Kalpana Swaminatham’s The Page Three Murders features a Mumbai house party being hosted by Dr. Hilla Driver, who’s just inherited a very upmarket home and wants to have a sort of housewarming. She also wants to celebrate the upcoming birthday of her niece, Ramona. So she arranges an elegant, ‘foodie’ weekend, with her chef, Tarok Ghosh, in charge of planning and preparing the menu. Several famous people are invited, including a model, a famous writer, a critic, an activist, and a socialite and her husband. All of them have both public and private personas. And it turns out that Ghosh has found out a lot about these guests’ personal lives. In fact, he drops hints about what he knows, and that makes a lot of people uncomfortable. The next day, he’s found murdered. One of the house guests, Lalli, is a former police detective who immediately starts investigating. When there’s another murder, she knows she doesn’t have much time to catch the killer. Among other things, the novel gives an interesting look at the lives of Mumbai’s famous people when they’re not in front of cameras, as the saying goes.

And then there’s Peter James’ Not Dead Yet. Brighton and Hove Police Superintdent Roy Grace gets a new assignment when superstar Gaia Lafayette plans to come to town. She’s originally from Brighton, and is coming back to do a film. There’s already been an attempt on her life, and Grace and his team are expected to do what they can to provide security for her and her young son. In the meantime, they’re already investigating a murder, and there’s the usual work that police do, the team has quite a lot going on. But ‘no’ isn’t an option, so Grace and his team get to work to protect the star. As they do, we get to know a bit about what Gaia is like as a person – behind the cameras.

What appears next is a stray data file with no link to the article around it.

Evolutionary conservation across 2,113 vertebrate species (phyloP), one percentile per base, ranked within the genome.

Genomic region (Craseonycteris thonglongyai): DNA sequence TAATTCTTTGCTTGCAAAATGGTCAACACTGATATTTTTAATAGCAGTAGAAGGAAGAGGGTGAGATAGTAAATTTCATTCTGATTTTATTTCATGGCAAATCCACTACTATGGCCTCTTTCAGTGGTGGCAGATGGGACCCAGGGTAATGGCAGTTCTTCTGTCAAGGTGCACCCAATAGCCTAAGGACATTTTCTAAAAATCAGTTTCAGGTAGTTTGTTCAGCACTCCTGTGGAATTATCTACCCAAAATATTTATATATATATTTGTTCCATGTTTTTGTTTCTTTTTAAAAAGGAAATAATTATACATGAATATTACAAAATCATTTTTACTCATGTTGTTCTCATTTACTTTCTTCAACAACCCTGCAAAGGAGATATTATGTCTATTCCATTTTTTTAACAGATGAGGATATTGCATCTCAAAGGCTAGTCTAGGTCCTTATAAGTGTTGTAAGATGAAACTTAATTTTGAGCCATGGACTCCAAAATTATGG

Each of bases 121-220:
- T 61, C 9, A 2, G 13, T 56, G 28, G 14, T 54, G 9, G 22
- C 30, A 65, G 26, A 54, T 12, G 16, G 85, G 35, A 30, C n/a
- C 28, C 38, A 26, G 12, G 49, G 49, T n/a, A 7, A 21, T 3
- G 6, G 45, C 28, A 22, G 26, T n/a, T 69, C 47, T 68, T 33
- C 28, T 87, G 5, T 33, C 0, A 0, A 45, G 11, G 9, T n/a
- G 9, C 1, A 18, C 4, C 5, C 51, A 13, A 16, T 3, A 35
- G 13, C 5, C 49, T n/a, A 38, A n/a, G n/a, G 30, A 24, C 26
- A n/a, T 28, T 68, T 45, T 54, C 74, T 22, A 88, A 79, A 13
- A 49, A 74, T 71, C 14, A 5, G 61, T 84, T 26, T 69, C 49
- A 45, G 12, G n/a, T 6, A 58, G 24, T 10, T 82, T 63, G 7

And that’s the thing. Major stars are just people, like the rest of us, despite their seemingly gilded lives. Seeing them as real people can be interesting.

 

ps. The ‘photo is of John Fogerty (on the right, holding a guitar) and his son Shane (to the left, also with a guitar). It’s a nice look at a famous person as just a person with a family.

 
 
 

*NOTE: The title of this post is a line from Creedance Clearwater Revival’s Fortunate Son.